BY MOSES MUGUGUNYEKI THE community of Chiwenga in Muzarabani’s ward 24 has every reason to celebrate following news that this year’s Grade 7 pupils will for the first time in many years write their final examinations at the school.
Grade 7 pupils at Chiwenga Primary School, which is on the Zimbabwe-Mozambique border, used to walk almost 40km to Chadereka Primary School to sit for their final examinations.
Chiwenga Primary School was established in 1984, and since then lessons have been conducted in the open and makeshift classrooms constructed by the community.
School head Francis Chirunga said poor infrastructure was impacting negatively on the students’ pass rate.
“Over the years, the school has not been conducting Grade 7 final examinations as it fell short of the Zimbabwe School Examinations Council requirements due to poor infrastructure as it did not have proper classroom structures,” he said.
“As such, pupils used to go and write at Chadereka, several kilometres away, something that burdened both the learner and teacher. We are fortunate that the Zimbabwe Red Cross Society (ZRCS) came to our rescue and built a classroom to house the Grade 7s.”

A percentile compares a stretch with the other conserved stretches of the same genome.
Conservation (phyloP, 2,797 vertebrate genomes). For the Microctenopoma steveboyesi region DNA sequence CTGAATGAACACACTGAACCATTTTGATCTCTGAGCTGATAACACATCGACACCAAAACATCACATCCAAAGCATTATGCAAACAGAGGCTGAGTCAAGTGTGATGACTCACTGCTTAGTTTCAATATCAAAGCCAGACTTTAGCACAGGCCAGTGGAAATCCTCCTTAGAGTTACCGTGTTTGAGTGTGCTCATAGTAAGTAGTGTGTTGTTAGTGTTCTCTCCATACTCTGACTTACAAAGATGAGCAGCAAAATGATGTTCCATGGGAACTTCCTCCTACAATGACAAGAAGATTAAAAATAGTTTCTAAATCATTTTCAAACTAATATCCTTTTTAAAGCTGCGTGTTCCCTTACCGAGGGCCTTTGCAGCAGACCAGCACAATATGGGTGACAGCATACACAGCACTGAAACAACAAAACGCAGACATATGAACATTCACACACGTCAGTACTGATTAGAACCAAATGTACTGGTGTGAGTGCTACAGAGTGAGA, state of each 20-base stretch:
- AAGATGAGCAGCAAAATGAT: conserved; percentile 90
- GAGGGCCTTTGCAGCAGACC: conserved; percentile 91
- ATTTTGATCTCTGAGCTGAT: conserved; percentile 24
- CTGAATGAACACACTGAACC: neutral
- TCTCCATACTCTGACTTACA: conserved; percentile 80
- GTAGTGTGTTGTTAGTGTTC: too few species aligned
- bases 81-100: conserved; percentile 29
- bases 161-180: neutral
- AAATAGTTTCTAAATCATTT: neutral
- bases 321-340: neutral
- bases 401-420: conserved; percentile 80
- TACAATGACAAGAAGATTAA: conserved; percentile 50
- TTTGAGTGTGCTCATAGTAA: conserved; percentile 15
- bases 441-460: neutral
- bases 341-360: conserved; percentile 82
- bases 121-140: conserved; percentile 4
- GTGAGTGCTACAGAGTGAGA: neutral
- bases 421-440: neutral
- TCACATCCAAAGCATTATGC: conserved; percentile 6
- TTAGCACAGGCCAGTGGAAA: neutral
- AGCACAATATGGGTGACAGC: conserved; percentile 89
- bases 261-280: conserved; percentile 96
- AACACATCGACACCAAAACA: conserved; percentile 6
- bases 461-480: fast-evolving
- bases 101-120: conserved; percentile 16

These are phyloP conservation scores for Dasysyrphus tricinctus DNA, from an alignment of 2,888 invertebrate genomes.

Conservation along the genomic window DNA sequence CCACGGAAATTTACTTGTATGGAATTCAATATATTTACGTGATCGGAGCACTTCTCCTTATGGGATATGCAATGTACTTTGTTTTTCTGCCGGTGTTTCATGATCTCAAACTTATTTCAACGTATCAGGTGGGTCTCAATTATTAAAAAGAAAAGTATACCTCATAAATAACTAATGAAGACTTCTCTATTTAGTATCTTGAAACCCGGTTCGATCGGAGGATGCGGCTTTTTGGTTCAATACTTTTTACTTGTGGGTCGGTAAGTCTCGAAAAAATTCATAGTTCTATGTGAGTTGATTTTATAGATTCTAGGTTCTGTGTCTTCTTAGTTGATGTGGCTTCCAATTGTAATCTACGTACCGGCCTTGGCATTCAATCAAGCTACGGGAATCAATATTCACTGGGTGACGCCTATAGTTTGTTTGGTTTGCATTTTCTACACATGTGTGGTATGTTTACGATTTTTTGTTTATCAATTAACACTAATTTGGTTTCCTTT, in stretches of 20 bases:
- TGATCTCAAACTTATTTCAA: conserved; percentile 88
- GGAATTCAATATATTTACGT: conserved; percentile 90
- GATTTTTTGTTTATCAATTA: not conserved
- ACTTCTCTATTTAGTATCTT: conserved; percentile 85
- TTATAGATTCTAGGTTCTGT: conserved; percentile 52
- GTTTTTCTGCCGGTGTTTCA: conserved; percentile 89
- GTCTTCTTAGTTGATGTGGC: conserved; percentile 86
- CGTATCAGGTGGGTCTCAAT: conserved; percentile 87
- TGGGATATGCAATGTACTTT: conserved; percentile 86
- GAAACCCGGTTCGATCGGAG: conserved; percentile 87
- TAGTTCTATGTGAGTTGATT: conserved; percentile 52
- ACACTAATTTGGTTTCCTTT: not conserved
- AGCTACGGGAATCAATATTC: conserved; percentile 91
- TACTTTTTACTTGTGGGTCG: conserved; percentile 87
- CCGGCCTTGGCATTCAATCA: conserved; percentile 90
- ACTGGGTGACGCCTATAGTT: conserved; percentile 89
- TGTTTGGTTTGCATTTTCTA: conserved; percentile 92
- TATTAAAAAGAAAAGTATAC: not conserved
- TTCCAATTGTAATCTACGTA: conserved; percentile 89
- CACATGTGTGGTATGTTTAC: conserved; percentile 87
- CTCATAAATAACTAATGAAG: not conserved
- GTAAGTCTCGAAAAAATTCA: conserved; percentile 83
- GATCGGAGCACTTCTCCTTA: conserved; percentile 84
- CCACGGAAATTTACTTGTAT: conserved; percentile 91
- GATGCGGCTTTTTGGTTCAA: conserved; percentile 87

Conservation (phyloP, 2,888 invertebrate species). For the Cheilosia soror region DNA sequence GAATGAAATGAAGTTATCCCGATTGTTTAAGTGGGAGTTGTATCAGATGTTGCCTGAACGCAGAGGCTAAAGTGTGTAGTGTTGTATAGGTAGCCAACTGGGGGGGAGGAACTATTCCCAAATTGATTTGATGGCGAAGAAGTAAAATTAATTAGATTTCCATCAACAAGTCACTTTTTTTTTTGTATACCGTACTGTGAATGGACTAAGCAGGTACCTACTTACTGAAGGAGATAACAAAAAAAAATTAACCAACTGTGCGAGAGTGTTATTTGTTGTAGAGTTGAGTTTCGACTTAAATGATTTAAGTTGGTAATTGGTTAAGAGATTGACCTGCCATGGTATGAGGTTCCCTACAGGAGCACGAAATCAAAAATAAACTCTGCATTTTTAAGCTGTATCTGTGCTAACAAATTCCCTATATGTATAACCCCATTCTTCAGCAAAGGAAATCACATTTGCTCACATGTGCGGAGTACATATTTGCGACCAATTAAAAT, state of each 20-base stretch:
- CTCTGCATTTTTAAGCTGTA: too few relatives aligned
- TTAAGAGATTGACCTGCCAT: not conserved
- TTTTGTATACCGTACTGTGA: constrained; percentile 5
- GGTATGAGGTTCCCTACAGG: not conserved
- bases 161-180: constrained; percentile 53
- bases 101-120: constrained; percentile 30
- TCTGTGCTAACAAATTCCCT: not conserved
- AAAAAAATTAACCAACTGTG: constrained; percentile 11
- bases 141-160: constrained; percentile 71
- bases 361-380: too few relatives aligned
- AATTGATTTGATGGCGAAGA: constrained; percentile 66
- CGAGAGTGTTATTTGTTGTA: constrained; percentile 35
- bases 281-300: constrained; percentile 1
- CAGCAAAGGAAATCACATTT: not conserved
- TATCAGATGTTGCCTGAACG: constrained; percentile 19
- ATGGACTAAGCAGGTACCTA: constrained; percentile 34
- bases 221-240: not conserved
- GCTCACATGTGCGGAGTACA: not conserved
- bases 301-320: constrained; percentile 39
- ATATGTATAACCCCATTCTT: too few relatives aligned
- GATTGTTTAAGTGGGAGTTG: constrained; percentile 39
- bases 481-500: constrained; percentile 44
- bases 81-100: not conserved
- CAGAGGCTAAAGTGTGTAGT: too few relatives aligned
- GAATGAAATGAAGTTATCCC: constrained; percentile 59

The school has an enrolment of 703 pupils and 10 teachers.
This year, 75 pupils have registered for Grade 7 examinations.
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He appealed to government and other organisations to help the school improve its infrastructure to retain qualified teachers.
“These teachers would not want to teach in the open as this adversely affects the learning process. We appeal to other organisations to come and assist as we try to provide quality education,” he said.
“We also want to thank ZRCS for installing a solar-powered water system in the community that has seen us having tapped water in the school. We want to start projects as we now have a reliable source of water, moreso safe water.”
Before installation of the water system, teachers would fetch water from Mukumbura River, where they competed with animals, and villagers from both Mozambique and Zimbabwe.
Vimbai Muguti, a nurse-in-charge at Chiwenga Clinic, said the water project had resulted in the community recording a decrease in diarrhoea and dysentery cases.
“Waterborne diseases were rampant here in Chiwenga as the community fetched water from unsafe sources like in Mukumbura River and other pools. However, this project has changed a lot as far as the healthcare of the community is concerned,” Muguti said.
ZRCS secretary-general Elias Hwenga said they were undertaking various interventions under the Muzarabani Resilience Project with support from the Finnish Red Cross.
“The ZRCS has been involved in addressing challenges faced by the Muzarabani through a number of projects that include water, sanitation and hygiene, food security and disaster risk management, among others,” he said.
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